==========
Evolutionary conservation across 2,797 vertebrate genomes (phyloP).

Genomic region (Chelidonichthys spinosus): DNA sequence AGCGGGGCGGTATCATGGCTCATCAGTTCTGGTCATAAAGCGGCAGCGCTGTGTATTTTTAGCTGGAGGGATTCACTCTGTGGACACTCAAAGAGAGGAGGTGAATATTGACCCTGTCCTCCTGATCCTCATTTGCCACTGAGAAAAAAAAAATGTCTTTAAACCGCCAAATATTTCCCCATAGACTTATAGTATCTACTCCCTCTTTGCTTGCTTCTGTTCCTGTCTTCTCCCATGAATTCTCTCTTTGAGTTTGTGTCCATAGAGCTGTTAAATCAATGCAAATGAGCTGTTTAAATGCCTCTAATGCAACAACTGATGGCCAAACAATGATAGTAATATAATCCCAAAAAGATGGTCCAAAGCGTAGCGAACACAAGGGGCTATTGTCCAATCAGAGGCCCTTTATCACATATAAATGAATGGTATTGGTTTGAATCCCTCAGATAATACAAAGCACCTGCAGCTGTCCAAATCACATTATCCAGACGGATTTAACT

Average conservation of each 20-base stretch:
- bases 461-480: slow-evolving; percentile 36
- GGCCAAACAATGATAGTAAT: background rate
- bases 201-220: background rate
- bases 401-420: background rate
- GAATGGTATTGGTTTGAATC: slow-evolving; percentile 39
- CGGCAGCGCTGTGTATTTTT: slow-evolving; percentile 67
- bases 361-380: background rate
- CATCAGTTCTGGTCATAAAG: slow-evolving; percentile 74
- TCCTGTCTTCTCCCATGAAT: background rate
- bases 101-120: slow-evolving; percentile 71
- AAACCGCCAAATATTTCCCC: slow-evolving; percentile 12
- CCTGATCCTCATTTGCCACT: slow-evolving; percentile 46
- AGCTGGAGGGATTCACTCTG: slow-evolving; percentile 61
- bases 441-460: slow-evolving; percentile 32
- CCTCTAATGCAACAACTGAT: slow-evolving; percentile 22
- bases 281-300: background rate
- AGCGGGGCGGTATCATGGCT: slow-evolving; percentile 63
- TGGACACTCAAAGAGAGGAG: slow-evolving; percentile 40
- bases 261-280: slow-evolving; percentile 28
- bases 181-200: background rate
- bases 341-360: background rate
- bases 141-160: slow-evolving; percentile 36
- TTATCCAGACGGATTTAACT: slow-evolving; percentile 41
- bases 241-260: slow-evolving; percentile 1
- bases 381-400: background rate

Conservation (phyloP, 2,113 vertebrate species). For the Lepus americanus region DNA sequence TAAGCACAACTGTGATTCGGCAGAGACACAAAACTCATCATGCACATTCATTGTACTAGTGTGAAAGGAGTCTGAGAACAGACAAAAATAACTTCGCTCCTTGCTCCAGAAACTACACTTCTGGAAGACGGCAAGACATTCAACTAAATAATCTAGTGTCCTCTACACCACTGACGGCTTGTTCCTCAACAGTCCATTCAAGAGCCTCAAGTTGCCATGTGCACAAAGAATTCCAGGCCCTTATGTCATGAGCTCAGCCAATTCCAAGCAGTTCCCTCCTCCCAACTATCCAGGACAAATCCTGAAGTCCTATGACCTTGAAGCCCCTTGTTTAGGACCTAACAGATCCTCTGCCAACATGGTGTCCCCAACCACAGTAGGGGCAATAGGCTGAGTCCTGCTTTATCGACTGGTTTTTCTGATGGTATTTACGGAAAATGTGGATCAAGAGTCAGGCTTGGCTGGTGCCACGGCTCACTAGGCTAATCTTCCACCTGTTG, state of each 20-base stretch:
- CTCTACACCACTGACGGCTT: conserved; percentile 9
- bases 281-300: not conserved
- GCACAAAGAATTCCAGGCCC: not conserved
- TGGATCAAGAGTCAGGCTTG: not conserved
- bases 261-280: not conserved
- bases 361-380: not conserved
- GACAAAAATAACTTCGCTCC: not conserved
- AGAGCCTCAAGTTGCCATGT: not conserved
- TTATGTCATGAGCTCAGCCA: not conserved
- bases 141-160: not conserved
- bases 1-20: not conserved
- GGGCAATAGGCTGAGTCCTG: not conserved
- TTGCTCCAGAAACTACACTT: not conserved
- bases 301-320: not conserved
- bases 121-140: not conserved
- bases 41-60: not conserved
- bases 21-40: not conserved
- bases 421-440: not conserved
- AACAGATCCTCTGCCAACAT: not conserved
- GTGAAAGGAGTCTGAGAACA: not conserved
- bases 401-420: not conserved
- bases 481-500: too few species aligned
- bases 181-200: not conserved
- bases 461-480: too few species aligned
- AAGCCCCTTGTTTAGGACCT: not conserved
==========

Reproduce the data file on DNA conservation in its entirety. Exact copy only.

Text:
Evolutionary conservation across 2,797 vertebrate genomes (phyloP).

Genomic region (Chelidonichthys spinosus): DNA sequence AGCGGGGCGGTATCATGGCTCATCAGTTCTGGTCATAAAGCGGCAGCGCTGTGTATTTTTAGCTGGAGGGATTCACTCTGTGGACACTCAAAGAGAGGAGGTGAATATTGACCCTGTCCTCCTGATCCTCATTTGCCACTGAGAAAAAAAAAATGTCTTTAAACCGCCAAATATTTCCCCATAGACTTATAGTATCTACTCCCTCTTTGCTTGCTTCTGTTCCTGTCTTCTCCCATGAATTCTCTCTTTGAGTTTGTGTCCATAGAGCTGTTAAATCAATGCAAATGAGCTGTTTAAATGCCTCTAATGCAACAACTGATGGCCAAACAATGATAGTAATATAATCCCAAAAAGATGGTCCAAAGCGTAGCGAACACAAGGGGCTATTGTCCAATCAGAGGCCCTTTATCACATATAAATGAATGGTATTGGTTTGAATCCCTCAGATAATACAAAGCACCTGCAGCTGTCCAAATCACATTATCCAGACGGATTTAACT

Average conservation of each 20-base stretch:
- bases 461-480: slow-evolving; percentile 36
- GGCCAAACAATGATAGTAAT: background rate
- bases 201-220: background rate
- bases 401-420: background rate
- GAATGGTATTGGTTTGAATC: slow-evolving; percentile 39
- CGGCAGCGCTGTGTATTTTT: slow-evolving; percentile 67
- bases 361-380: background rate
- CATCAGTTCTGGTCATAAAG: slow-evolving; percentile 74
- TCCTGTCTTCTCCCATGAAT: background rate
- bases 101-120: slow-evolving; percentile 71
- AAACCGCCAAATATTTCCCC: slow-evolving; percentile 12
- CCTGATCCTCATTTGCCACT: slow-evolving; percentile 46
- AGCTGGAGGGATTCACTCTG: slow-evolving; percentile 61
- bases 441-460: slow-evolving; percentile 32
- CCTCTAATGCAACAACTGAT: slow-evolving; percentile 22
- bases 281-300: background rate
- AGCGGGGCGGTATCATGGCT: slow-evolving; percentile 63
- TGGACACTCAAAGAGAGGAG: slow-evolving; percentile 40
- bases 261-280: slow-evolving; percentile 28
- bases 181-200: background rate
- bases 341-360: background rate
- bases 141-160: slow-evolving; percentile 36
- TTATCCAGACGGATTTAACT: slow-evolving; percentile 41
- bases 241-260: slow-evolving; percentile 1
- bases 381-400: background rate

Conservation (phyloP, 2,113 vertebrate species). For the Lepus americanus region DNA sequence TAAGCACAACTGTGATTCGGCAGAGACACAAAACTCATCATGCACATTCATTGTACTAGTGTGAAAGGAGTCTGAGAACAGACAAAAATAACTTCGCTCCTTGCTCCAGAAACTACACTTCTGGAAGACGGCAAGACATTCAACTAAATAATCTAGTGTCCTCTACACCACTGACGGCTTGTTCCTCAACAGTCCATTCAAGAGCCTCAAGTTGCCATGTGCACAAAGAATTCCAGGCCCTTATGTCATGAGCTCAGCCAATTCCAAGCAGTTCCCTCCTCCCAACTATCCAGGACAAATCCTGAAGTCCTATGACCTTGAAGCCCCTTGTTTAGGACCTAACAGATCCTCTGCCAACATGGTGTCCCCAACCACAGTAGGGGCAATAGGCTGAGTCCTGCTTTATCGACTGGTTTTTCTGATGGTATTTACGGAAAATGTGGATCAAGAGTCAGGCTTGGCTGGTGCCACGGCTCACTAGGCTAATCTTCCACCTGTTG, state of each 20-base stretch:
- CTCTACACCACTGACGGCTT: conserved; percentile 9
- bases 281-300: not conserved
- GCACAAAGAATTCCAGGCCC: not conserved
- TGGATCAAGAGTCAGGCTTG: not conserved
- bases 261-280: not conserved
- bases 361-380: not conserved
- GACAAAAATAACTTCGCTCC: not conserved
- AGAGCCTCAAGTTGCCATGT: not conserved
- TTATGTCATGAGCTCAGCCA: not conserved
- bases 141-160: not conserved
- bases 1-20: not conserved
- GGGCAATAGGCTGAGTCCTG: not conserved
- TTGCTCCAGAAACTACACTT: not conserved
- bases 301-320: not conserved
- bases 121-140: not conserved
- bases 41-60: not conserved
- bases 21-40: not conserved
- bases 421-440: not conserved
- AACAGATCCTCTGCCAACAT: not conserved
- GTGAAAGGAGTCTGAGAACA: not conserved
- bases 401-420: not conserved
- bases 481-500: too few species aligned
- bases 181-200: not conserved
- bases 461-480: too few species aligned
- AAGCCCCTTGTTTAGGACCT: not conserved